Risk of diabetes increases with every fizzy drink

Drinking just ONE can of fizzy drink a day can increase your chances of developing Type 2 Diabetes according to new research from the US.

Scientists have found that calories from sugar, rather than any other food source, are much more likely to cause the condition. For every extra 150 calories from sugar per person on a daily basis, the prevalence of diabetes throughout the popluation rose by 1%.

However the same number of calories from a different food source only caused a 0.1% increase in the population’s diabetes rate.

After accounting for obesity and a large array of other factors, they found that increased sugar in a population’s food supply was linked to higher diabetes rates, independent of obesity rates.

They also found that the longer a population was exposed to excess sugar, the higher the rate of diabetes in that population. And when there was less exposure to sugar, the diabetes rate dropped regardless of consumption of other calories or rates of obesity.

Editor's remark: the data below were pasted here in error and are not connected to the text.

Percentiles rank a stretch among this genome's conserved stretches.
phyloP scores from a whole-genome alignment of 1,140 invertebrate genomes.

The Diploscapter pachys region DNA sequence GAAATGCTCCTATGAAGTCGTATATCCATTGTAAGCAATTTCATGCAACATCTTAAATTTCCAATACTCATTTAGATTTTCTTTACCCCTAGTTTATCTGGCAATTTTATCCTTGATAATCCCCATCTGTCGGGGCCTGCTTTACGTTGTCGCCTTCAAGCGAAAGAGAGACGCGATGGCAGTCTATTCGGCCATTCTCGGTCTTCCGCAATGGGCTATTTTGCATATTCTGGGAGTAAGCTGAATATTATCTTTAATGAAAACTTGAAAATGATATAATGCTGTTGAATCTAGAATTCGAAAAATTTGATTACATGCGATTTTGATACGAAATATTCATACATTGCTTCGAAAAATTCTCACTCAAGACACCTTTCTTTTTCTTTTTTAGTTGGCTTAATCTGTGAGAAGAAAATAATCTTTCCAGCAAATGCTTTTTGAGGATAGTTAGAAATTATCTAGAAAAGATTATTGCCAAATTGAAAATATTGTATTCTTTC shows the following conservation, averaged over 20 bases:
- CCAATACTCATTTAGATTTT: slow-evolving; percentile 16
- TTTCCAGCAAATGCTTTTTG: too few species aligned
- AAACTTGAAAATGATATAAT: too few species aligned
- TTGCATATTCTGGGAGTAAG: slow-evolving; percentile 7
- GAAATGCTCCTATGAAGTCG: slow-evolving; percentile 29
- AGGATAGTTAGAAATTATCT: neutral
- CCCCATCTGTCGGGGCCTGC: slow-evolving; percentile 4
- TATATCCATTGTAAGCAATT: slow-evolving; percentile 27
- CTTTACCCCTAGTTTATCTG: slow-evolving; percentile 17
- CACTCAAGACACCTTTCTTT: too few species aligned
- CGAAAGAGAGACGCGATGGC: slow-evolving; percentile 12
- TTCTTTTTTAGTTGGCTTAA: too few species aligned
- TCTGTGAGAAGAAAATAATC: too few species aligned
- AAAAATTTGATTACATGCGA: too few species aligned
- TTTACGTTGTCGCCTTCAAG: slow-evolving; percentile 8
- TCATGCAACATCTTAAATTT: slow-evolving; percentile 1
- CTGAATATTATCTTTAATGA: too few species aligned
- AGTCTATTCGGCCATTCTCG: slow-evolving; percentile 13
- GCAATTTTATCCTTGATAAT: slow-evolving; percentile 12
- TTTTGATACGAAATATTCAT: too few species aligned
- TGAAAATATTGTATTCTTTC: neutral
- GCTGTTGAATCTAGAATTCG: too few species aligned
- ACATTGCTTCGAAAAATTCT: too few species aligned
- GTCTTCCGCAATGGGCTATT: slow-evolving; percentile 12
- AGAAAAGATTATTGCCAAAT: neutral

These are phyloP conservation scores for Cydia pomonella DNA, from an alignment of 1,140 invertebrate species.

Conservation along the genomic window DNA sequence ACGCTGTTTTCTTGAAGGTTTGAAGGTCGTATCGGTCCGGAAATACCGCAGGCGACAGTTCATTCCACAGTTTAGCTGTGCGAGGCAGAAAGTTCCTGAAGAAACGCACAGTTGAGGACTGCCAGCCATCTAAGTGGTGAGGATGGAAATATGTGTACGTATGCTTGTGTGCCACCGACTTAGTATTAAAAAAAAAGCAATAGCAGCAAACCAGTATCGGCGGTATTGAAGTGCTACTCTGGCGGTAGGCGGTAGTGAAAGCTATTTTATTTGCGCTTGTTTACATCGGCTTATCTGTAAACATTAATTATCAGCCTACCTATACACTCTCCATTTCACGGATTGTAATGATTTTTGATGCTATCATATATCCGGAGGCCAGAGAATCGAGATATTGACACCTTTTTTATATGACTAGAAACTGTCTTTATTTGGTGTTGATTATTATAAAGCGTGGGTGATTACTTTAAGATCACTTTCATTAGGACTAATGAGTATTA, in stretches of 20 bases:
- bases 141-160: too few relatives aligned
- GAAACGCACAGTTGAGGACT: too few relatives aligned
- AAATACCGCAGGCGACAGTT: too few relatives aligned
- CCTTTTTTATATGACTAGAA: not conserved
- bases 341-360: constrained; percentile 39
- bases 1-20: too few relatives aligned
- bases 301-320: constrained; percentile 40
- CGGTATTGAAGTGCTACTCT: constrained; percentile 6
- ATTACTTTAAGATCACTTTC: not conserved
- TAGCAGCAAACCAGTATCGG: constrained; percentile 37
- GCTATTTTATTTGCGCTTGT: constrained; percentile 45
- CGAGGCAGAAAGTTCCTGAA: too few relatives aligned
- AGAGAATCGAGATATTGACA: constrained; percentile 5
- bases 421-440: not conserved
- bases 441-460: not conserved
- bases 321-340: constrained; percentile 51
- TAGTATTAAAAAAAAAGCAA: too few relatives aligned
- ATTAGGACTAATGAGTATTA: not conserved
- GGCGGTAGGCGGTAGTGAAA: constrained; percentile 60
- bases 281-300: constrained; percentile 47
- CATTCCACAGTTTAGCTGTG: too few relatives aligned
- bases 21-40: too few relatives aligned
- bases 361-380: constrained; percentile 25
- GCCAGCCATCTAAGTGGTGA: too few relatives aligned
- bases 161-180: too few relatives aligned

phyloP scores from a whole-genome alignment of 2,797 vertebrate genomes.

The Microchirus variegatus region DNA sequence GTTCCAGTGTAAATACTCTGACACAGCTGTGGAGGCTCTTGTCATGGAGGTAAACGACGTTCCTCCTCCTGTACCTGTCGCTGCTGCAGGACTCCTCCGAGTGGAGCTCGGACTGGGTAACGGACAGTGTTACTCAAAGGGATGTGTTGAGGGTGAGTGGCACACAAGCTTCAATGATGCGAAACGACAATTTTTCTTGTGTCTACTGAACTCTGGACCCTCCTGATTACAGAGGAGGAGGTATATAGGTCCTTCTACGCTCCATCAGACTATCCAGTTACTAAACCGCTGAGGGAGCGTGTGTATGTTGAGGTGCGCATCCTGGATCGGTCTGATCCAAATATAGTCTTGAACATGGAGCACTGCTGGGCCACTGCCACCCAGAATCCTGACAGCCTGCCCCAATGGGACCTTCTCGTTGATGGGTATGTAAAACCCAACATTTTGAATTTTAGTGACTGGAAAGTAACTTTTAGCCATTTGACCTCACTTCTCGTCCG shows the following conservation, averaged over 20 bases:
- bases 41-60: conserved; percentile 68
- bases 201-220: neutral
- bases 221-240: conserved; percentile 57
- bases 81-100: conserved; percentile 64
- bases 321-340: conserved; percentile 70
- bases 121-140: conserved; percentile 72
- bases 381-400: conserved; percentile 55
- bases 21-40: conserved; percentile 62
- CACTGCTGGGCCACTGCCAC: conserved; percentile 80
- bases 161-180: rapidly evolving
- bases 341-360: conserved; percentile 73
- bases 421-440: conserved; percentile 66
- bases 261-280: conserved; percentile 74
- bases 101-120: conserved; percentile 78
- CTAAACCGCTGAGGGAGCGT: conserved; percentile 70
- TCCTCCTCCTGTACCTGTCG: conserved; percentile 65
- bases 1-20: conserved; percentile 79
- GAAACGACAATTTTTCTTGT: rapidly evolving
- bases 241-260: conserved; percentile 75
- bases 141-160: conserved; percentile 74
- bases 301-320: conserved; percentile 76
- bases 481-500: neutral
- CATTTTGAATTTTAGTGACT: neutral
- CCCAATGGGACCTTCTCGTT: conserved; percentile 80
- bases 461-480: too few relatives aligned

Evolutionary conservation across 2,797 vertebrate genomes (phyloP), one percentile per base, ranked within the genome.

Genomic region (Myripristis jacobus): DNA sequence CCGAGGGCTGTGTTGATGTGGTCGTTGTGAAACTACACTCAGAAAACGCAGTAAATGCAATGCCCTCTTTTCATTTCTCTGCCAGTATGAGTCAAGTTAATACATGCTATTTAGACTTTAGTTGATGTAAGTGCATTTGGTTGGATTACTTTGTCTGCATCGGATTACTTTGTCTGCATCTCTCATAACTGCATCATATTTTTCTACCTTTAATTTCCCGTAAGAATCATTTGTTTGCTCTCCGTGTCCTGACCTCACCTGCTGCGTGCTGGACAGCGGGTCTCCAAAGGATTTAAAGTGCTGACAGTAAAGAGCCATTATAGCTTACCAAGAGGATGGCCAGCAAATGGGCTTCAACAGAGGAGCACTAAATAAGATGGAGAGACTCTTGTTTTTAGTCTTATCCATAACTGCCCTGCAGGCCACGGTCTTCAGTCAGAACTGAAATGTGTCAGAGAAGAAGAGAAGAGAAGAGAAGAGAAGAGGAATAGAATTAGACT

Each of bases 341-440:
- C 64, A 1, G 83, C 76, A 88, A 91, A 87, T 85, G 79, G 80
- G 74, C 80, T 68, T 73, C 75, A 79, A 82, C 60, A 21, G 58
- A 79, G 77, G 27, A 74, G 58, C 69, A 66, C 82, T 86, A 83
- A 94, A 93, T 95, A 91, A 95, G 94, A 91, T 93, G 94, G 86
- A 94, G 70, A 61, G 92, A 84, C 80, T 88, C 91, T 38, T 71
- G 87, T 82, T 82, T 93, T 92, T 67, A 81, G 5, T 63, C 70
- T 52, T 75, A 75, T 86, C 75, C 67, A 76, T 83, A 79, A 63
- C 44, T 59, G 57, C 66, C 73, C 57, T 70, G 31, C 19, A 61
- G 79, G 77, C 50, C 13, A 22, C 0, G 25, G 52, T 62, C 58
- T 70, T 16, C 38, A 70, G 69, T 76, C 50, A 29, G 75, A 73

Diet and zero calorie drinks

Another recent study confirmed that ‘diet’ fizzy drinks, those that are sweetened with artificial sweeteners, can increase the risk of diabetes by 60%.

In fact those women who drank the diet drinks were more likely to develop diabetes that those who drank the regular versions.

This is despite the fact that consumers consider diet or zero calories drinks a ‘healthy’ (I use the term advisedly!) option when choosing a soft drink!

Although it can be difficult to give up fizzy drinks – the sugar and artificial sweeteners can make they addictive – I urge you to cut them out of your diet permanently!

What’s the alternative?

If you want something fizzy you can dilute your favourite fruit juice, half and half with mineral water or even whizz up some fresh or frozen fruit in a blender and again, dilute with mineral water.

Alternatively try drinking plain water with added lemon or lime slices to add flavour or pour cold water over a handful of herbs such as mint, rosemary or basil to make a ‘flavoured’ water.

To find out more about this research, click on the following link: